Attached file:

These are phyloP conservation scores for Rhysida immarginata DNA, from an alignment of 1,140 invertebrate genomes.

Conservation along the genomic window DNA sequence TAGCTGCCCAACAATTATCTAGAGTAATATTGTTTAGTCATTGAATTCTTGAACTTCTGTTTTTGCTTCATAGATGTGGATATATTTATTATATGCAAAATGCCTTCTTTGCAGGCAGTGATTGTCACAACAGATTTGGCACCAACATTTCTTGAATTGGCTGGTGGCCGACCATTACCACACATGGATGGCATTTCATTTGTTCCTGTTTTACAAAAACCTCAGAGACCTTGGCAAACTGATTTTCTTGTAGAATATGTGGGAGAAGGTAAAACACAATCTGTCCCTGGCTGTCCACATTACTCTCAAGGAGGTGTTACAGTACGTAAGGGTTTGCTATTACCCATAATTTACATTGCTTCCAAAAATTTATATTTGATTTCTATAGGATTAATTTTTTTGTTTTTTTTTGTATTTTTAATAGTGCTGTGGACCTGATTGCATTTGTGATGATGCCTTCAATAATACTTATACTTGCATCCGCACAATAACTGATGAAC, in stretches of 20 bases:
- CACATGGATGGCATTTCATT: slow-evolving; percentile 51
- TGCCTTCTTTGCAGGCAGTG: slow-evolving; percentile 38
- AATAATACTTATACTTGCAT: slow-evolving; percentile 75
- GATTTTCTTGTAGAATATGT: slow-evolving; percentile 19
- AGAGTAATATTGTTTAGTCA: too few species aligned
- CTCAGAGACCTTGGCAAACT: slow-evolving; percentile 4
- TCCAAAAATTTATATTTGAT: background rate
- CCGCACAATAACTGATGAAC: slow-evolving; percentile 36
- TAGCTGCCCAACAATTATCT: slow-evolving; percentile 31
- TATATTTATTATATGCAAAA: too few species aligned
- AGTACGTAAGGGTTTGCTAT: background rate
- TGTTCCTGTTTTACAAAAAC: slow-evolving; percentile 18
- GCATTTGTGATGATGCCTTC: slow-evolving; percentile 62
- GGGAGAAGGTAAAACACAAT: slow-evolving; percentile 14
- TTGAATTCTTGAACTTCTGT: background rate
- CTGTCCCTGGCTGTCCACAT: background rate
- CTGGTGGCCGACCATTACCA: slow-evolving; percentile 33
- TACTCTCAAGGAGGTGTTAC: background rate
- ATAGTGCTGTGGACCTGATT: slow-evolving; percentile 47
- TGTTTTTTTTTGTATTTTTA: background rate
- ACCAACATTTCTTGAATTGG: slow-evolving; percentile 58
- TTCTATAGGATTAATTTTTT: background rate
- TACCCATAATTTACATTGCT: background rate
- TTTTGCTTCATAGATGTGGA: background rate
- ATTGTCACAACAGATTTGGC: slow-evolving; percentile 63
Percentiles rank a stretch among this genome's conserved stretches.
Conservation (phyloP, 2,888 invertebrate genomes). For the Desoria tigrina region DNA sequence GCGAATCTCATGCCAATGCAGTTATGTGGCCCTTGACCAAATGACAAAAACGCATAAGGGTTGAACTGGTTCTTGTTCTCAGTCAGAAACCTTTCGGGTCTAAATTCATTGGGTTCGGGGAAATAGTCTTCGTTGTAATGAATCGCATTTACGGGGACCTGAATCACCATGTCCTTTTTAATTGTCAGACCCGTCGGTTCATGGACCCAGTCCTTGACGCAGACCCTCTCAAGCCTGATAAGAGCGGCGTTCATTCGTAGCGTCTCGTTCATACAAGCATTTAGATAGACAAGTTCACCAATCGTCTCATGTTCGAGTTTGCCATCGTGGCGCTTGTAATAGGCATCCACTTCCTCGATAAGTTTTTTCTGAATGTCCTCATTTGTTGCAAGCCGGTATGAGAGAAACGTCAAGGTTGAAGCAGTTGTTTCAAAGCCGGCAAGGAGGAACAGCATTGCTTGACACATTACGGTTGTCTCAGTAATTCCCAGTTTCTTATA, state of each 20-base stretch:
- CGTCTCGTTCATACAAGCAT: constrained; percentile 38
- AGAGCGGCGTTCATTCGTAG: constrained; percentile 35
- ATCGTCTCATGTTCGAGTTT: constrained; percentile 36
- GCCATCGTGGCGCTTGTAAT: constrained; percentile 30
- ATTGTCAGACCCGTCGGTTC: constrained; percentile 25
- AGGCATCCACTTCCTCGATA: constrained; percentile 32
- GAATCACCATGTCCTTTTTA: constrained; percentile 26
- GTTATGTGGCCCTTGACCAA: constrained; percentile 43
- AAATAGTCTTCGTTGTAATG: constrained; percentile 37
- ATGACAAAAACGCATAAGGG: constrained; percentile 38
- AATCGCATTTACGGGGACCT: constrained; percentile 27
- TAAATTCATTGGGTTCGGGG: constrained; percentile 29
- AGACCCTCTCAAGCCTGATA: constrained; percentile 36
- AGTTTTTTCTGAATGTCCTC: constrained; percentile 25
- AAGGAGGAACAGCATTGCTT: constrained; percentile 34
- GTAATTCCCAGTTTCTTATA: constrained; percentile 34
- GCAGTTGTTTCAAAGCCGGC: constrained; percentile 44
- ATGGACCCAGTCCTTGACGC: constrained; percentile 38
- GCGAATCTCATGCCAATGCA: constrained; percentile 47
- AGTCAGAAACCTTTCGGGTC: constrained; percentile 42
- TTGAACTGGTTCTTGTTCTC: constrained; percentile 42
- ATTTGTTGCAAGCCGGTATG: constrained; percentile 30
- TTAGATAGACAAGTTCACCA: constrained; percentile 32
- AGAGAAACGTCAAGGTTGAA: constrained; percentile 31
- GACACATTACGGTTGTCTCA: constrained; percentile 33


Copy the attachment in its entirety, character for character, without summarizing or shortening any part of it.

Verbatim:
These are phyloP conservation scores for Rhysida immarginata DNA, from an alignment of 1,140 invertebrate genomes.

Conservation along the genomic window DNA sequence TAGCTGCCCAACAATTATCTAGAGTAATATTGTTTAGTCATTGAATTCTTGAACTTCTGTTTTTGCTTCATAGATGTGGATATATTTATTATATGCAAAATGCCTTCTTTGCAGGCAGTGATTGTCACAACAGATTTGGCACCAACATTTCTTGAATTGGCTGGTGGCCGACCATTACCACACATGGATGGCATTTCATTTGTTCCTGTTTTACAAAAACCTCAGAGACCTTGGCAAACTGATTTTCTTGTAGAATATGTGGGAGAAGGTAAAACACAATCTGTCCCTGGCTGTCCACATTACTCTCAAGGAGGTGTTACAGTACGTAAGGGTTTGCTATTACCCATAATTTACATTGCTTCCAAAAATTTATATTTGATTTCTATAGGATTAATTTTTTTGTTTTTTTTTGTATTTTTAATAGTGCTGTGGACCTGATTGCATTTGTGATGATGCCTTCAATAATACTTATACTTGCATCCGCACAATAACTGATGAAC, in stretches of 20 bases:
- CACATGGATGGCATTTCATT: slow-evolving; percentile 51
- TGCCTTCTTTGCAGGCAGTG: slow-evolving; percentile 38
- AATAATACTTATACTTGCAT: slow-evolving; percentile 75
- GATTTTCTTGTAGAATATGT: slow-evolving; percentile 19
- AGAGTAATATTGTTTAGTCA: too few species aligned
- CTCAGAGACCTTGGCAAACT: slow-evolving; percentile 4
- TCCAAAAATTTATATTTGAT: background rate
- CCGCACAATAACTGATGAAC: slow-evolving; percentile 36
- TAGCTGCCCAACAATTATCT: slow-evolving; percentile 31
- TATATTTATTATATGCAAAA: too few species aligned
- AGTACGTAAGGGTTTGCTAT: background rate
- TGTTCCTGTTTTACAAAAAC: slow-evolving; percentile 18
- GCATTTGTGATGATGCCTTC: slow-evolving; percentile 62
- GGGAGAAGGTAAAACACAAT: slow-evolving; percentile 14
- TTGAATTCTTGAACTTCTGT: background rate
- CTGTCCCTGGCTGTCCACAT: background rate
- CTGGTGGCCGACCATTACCA: slow-evolving; percentile 33
- TACTCTCAAGGAGGTGTTAC: background rate
- ATAGTGCTGTGGACCTGATT: slow-evolving; percentile 47
- TGTTTTTTTTTGTATTTTTA: background rate
- ACCAACATTTCTTGAATTGG: slow-evolving; percentile 58
- TTCTATAGGATTAATTTTTT: background rate
- TACCCATAATTTACATTGCT: background rate
- TTTTGCTTCATAGATGTGGA: background rate
- ATTGTCACAACAGATTTGGC: slow-evolving; percentile 63
Percentiles rank a stretch among this genome's conserved stretches.
Conservation (phyloP, 2,888 invertebrate genomes). For the Desoria tigrina region DNA sequence GCGAATCTCATGCCAATGCAGTTATGTGGCCCTTGACCAAATGACAAAAACGCATAAGGGTTGAACTGGTTCTTGTTCTCAGTCAGAAACCTTTCGGGTCTAAATTCATTGGGTTCGGGGAAATAGTCTTCGTTGTAATGAATCGCATTTACGGGGACCTGAATCACCATGTCCTTTTTAATTGTCAGACCCGTCGGTTCATGGACCCAGTCCTTGACGCAGACCCTCTCAAGCCTGATAAGAGCGGCGTTCATTCGTAGCGTCTCGTTCATACAAGCATTTAGATAGACAAGTTCACCAATCGTCTCATGTTCGAGTTTGCCATCGTGGCGCTTGTAATAGGCATCCACTTCCTCGATAAGTTTTTTCTGAATGTCCTCATTTGTTGCAAGCCGGTATGAGAGAAACGTCAAGGTTGAAGCAGTTGTTTCAAAGCCGGCAAGGAGGAACAGCATTGCTTGACACATTACGGTTGTCTCAGTAATTCCCAGTTTCTTATA, state of each 20-base stretch:
- CGTCTCGTTCATACAAGCAT: constrained; percentile 38
- AGAGCGGCGTTCATTCGTAG: constrained; percentile 35
- ATCGTCTCATGTTCGAGTTT: constrained; percentile 36
- GCCATCGTGGCGCTTGTAAT: constrained; percentile 30
- ATTGTCAGACCCGTCGGTTC: constrained; percentile 25
- AGGCATCCACTTCCTCGATA: constrained; percentile 32
- GAATCACCATGTCCTTTTTA: constrained; percentile 26
- GTTATGTGGCCCTTGACCAA: constrained; percentile 43
- AAATAGTCTTCGTTGTAATG: constrained; percentile 37
- ATGACAAAAACGCATAAGGG: constrained; percentile 38
- AATCGCATTTACGGGGACCT: constrained; percentile 27
- TAAATTCATTGGGTTCGGGG: constrained; percentile 29
- AGACCCTCTCAAGCCTGATA: constrained; percentile 36
- AGTTTTTTCTGAATGTCCTC: constrained; percentile 25
- AAGGAGGAACAGCATTGCTT: constrained; percentile 34
- GTAATTCCCAGTTTCTTATA: constrained; percentile 34
- GCAGTTGTTTCAAAGCCGGC: constrained; percentile 44
- ATGGACCCAGTCCTTGACGC: constrained; percentile 38
- GCGAATCTCATGCCAATGCA: constrained; percentile 47
- AGTCAGAAACCTTTCGGGTC: constrained; percentile 42
- TTGAACTGGTTCTTGTTCTC: constrained; percentile 42
- ATTTGTTGCAAGCCGGTATG: constrained; percentile 30
- TTAGATAGACAAGTTCACCA: constrained; percentile 32
- AGAGAAACGTCAAGGTTGAA: constrained; percentile 31
- GACACATTACGGTTGTCTCA: constrained; percentile 33